– It is not OK for leaders to lie multiple times a day.

– It is not OK to have governmental websites delete data that run afoul of unsubstantiated opinions by leaders.

– It is not OK to demean people because they dare criticize a leader’s point of view.

– It is not OK to demonize groups of people or exaggerate causes of problems, as it is hard enough to solve real problems with real data.

– It is not OK to ignore real problems or have faux efforts to address them. Gun deaths, poverty, health care access and costs, infrastructure deterioration, increasing debt, environmental degradation, climate change, etc. are real problems.

Please do not remain silent. Speak up. Call or email your representatives. Attend marches and protests. Share diplomatically your opinion, but listen to theirs. Find a way to get your opinion heard and heeded. Calling someone a name is not the way to be heard.

The other day as I was looking for a new battery for my cordless mower, a store clerk and I chatted about the need to move toward renewable energy. While he supported the eventual move, he said renewable energy is “seven times” the cost of fossil fuel energy. I responded and said that is a ten-year old argument. The costs are now more on par. In fact, there is a city in Texas who chose to be 100% renewable energy powered as its CPA mayor said financially it is a better deal. Did he hear me? I don’t know, but he would not have  if I had not listened to his argument and responded.

Do not follow the words of the song lyric. Choose to decide.

Saturday in the park salutations

Happy weekend. Saturday in the park is an idea worth considering. I will need to check with my better half regarding her thoughts for the day. Below are a few rambling thoughts to salute the news of the week.

Pakistan has selected a new leader, a very charismatic former cricket star named Imran Khan. He has promised to end corruption and offer better governance. I wish him well, but a reporter once said on NPR, the corruption is ingrained and corrupts the best of intentions. It should be noted his rivals are crying foul and want a new election.

Speaking of the best of intentions, Theresa May is trying to take Great Britain out of the EU with some semblance of a plan. It is surprising it has gotten this late in the game without more planning achieved. I still hold out hopes that the Brits will realize they screwed up and remain in the EU. Voters were not told of all the facts and I fault people like Boris Johnson, Nigel Farage and Vladimir Putin for their roles in deceiving folks. Decisions based on pride tend to lack prudence.

The now annual severe wildfires out west continue and are alarming. On the other end of the spectrum, stalled or slow moving weather patterns in the east are flooding various areas. In the middle of the country, severe heat is causing major concerns to drought areas. In 2011, a report put together by the largest pension trust managers in the world noted their financial concerns over not addressing climate change. They noted the increase in wildfires, concerns over severe droughts and stalled weather patterns as huge financial concerns. All of the above are a concern, but the fire and drought issues also shine a spotlight on our global water crisis, where certain areas around the world are in danger of diminishing access to fresh water. Yet, the leaders of our federal government are doing their best to avoid recognition or discussion of climate change action.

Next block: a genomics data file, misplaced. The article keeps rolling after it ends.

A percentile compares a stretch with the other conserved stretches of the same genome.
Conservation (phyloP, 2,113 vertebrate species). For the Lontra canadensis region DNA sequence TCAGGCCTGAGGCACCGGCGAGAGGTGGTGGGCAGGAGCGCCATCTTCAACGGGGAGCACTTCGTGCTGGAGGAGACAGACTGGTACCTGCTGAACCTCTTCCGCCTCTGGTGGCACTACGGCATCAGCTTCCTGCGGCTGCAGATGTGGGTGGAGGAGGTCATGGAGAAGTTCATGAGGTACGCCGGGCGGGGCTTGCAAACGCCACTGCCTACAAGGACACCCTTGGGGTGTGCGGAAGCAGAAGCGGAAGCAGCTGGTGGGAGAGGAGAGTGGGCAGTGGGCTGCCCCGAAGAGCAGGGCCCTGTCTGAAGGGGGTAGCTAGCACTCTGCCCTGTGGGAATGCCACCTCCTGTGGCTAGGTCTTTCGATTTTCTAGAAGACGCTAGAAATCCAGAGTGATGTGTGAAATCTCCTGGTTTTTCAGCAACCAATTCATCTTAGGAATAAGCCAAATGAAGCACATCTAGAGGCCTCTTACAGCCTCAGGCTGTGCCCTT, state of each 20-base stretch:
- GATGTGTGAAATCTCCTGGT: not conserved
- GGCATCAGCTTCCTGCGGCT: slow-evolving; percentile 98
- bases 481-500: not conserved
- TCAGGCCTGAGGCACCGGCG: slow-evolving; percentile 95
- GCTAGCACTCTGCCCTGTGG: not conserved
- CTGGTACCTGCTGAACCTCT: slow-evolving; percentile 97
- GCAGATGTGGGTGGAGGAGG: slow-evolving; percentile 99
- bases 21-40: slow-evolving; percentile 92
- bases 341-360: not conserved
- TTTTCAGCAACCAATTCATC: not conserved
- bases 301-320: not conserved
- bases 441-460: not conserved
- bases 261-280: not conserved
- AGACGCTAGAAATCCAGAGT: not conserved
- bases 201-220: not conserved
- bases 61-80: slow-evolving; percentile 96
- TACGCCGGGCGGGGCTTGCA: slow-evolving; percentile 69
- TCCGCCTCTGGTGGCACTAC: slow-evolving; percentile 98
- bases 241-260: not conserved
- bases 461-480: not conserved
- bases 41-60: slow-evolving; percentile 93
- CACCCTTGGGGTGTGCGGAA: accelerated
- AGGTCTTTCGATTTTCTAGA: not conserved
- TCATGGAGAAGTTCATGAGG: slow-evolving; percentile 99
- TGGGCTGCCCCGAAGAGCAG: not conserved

Another CEO, Les Moonves of CBS, has been accused of past sexual misconduct. It seems that men who lead (or are stars in) entertainment businesses that hire and promote attractive people cannot keep their hands and other body parts to themselves. Fox, NBC, Weinstein, and CBS have each had bad apples. But, as women know, this is a universal problem where men with power can impose their will on women in less senior roles. This is why the video of the waitress throwing the man, who felt up her fanny,  to the ground is so inspiring. He was held and charged with sexual battery.

Finally, the stand your ground law in Florida has caused yet one more death. A white man, who has taken it upon himself to accost people who park in handicap spaces, was shoved to the ground by a black man who took offense at his remarks. From the ground, the man is seen shooting (and killing) the shover. The man was not charged due to this law, which has caused a split on public opinion. Two questions – would opinion change if the races of the men were reversed?  Would a man be dead if a gun was not present?

Other news abounds, but I wanted to focus away from news that seems to suck all the oxygen out of the room.

 

 

The US President “annihilates the truth”

With the taped conversation between Michael Cohen and then candidate Donald Trump, it confirms that Trump lied to the American people about his awareness of the settlement. But, that is not abnormal. In a recent PBS Newshour/ NPR/ Marist poll, 58% of Americans believe the President tells the truth sometimes or hardly ever, with 3% saying he never tells the truth. 36% of folks think he tells the truth almost always or most of the time.

Before the summer, The Washington Post counted 3,200 lies communicated by Trump as President and in a recent speech in Montana, measured 76% of the comments were false, misleading or unsupported. This percent is similar to the 69% untruthful rate that Politifacts has measured during his Presidency as of earlier this year. Using the latter percent, it means for every three comments, two of them are untruthful. These numbers do not surprise me at all. But, we should not rely only on statistics.

Earlier this week, PBS Newshour had a panel discussion on President Trump and his relationship with the truth. Judy Woodruff interviewed Peter Wehner, a senior fellow at the Ethics and Public Policy Center in Washington who served in the last three Republican administrations, Lara Brown, the director of the Graduate School of Political Management at the George Washington University and author of several books on presidents, including “Jockeying For the American Presidency,” and Domenico Montanaro, the lead political editor for NPR.